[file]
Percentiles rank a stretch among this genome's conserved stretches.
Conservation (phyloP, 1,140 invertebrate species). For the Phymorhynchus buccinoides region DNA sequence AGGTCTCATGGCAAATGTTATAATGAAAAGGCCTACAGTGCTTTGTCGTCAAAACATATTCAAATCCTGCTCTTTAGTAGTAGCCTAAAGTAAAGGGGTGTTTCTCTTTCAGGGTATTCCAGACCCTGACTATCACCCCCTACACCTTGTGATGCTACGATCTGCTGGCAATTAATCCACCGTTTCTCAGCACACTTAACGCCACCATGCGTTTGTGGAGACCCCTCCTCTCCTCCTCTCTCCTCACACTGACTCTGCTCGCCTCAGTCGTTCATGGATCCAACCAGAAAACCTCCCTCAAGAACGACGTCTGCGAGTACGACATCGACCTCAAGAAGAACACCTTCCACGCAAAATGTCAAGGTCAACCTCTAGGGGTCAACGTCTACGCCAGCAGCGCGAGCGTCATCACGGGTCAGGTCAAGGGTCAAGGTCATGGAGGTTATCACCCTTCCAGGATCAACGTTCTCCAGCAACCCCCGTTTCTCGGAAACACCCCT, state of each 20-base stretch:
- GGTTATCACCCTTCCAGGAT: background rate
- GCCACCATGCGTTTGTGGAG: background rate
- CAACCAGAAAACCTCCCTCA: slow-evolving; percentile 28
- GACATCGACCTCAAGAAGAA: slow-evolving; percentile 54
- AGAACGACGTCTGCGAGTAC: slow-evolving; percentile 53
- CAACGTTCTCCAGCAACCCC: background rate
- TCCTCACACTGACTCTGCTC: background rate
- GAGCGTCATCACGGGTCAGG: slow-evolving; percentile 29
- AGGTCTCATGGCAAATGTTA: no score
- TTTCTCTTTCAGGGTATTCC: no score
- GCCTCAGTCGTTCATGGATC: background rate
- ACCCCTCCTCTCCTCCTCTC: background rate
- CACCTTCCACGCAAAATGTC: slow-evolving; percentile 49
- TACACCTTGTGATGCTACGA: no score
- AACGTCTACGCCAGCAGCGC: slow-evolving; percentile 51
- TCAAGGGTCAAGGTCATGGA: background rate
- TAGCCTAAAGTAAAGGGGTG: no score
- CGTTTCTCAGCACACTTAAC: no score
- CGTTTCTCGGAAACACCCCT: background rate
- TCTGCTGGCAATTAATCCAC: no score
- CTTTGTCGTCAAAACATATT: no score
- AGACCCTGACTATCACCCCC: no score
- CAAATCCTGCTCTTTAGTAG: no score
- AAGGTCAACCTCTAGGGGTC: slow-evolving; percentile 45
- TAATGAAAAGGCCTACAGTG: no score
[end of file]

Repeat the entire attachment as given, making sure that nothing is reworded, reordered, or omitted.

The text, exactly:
Percentiles rank a stretch among this genome's conserved stretches.
Conservation (phyloP, 1,140 invertebrate species). For the Phymorhynchus buccinoides region DNA sequence AGGTCTCATGGCAAATGTTATAATGAAAAGGCCTACAGTGCTTTGTCGTCAAAACATATTCAAATCCTGCTCTTTAGTAGTAGCCTAAAGTAAAGGGGTGTTTCTCTTTCAGGGTATTCCAGACCCTGACTATCACCCCCTACACCTTGTGATGCTACGATCTGCTGGCAATTAATCCACCGTTTCTCAGCACACTTAACGCCACCATGCGTTTGTGGAGACCCCTCCTCTCCTCCTCTCTCCTCACACTGACTCTGCTCGCCTCAGTCGTTCATGGATCCAACCAGAAAACCTCCCTCAAGAACGACGTCTGCGAGTACGACATCGACCTCAAGAAGAACACCTTCCACGCAAAATGTCAAGGTCAACCTCTAGGGGTCAACGTCTACGCCAGCAGCGCGAGCGTCATCACGGGTCAGGTCAAGGGTCAAGGTCATGGAGGTTATCACCCTTCCAGGATCAACGTTCTCCAGCAACCCCCGTTTCTCGGAAACACCCCT, state of each 20-base stretch:
- GGTTATCACCCTTCCAGGAT: background rate
- GCCACCATGCGTTTGTGGAG: background rate
- CAACCAGAAAACCTCCCTCA: slow-evolving; percentile 28
- GACATCGACCTCAAGAAGAA: slow-evolving; percentile 54
- AGAACGACGTCTGCGAGTAC: slow-evolving; percentile 53
- CAACGTTCTCCAGCAACCCC: background rate
- TCCTCACACTGACTCTGCTC: background rate
- GAGCGTCATCACGGGTCAGG: slow-evolving; percentile 29
- AGGTCTCATGGCAAATGTTA: no score
- TTTCTCTTTCAGGGTATTCC: no score
- GCCTCAGTCGTTCATGGATC: background rate
- ACCCCTCCTCTCCTCCTCTC: background rate
- CACCTTCCACGCAAAATGTC: slow-evolving; percentile 49
- TACACCTTGTGATGCTACGA: no score
- AACGTCTACGCCAGCAGCGC: slow-evolving; percentile 51
- TCAAGGGTCAAGGTCATGGA: background rate
- TAGCCTAAAGTAAAGGGGTG: no score
- CGTTTCTCAGCACACTTAAC: no score
- CGTTTCTCGGAAACACCCCT: background rate
- TCTGCTGGCAATTAATCCAC: no score
- CTTTGTCGTCAAAACATATT: no score
- AGACCCTGACTATCACCCCC: no score
- CAAATCCTGCTCTTTAGTAG: no score
- AAGGTCAACCTCTAGGGGTC: slow-evolving; percentile 45
- TAATGAAAAGGCCTACAGTG: no score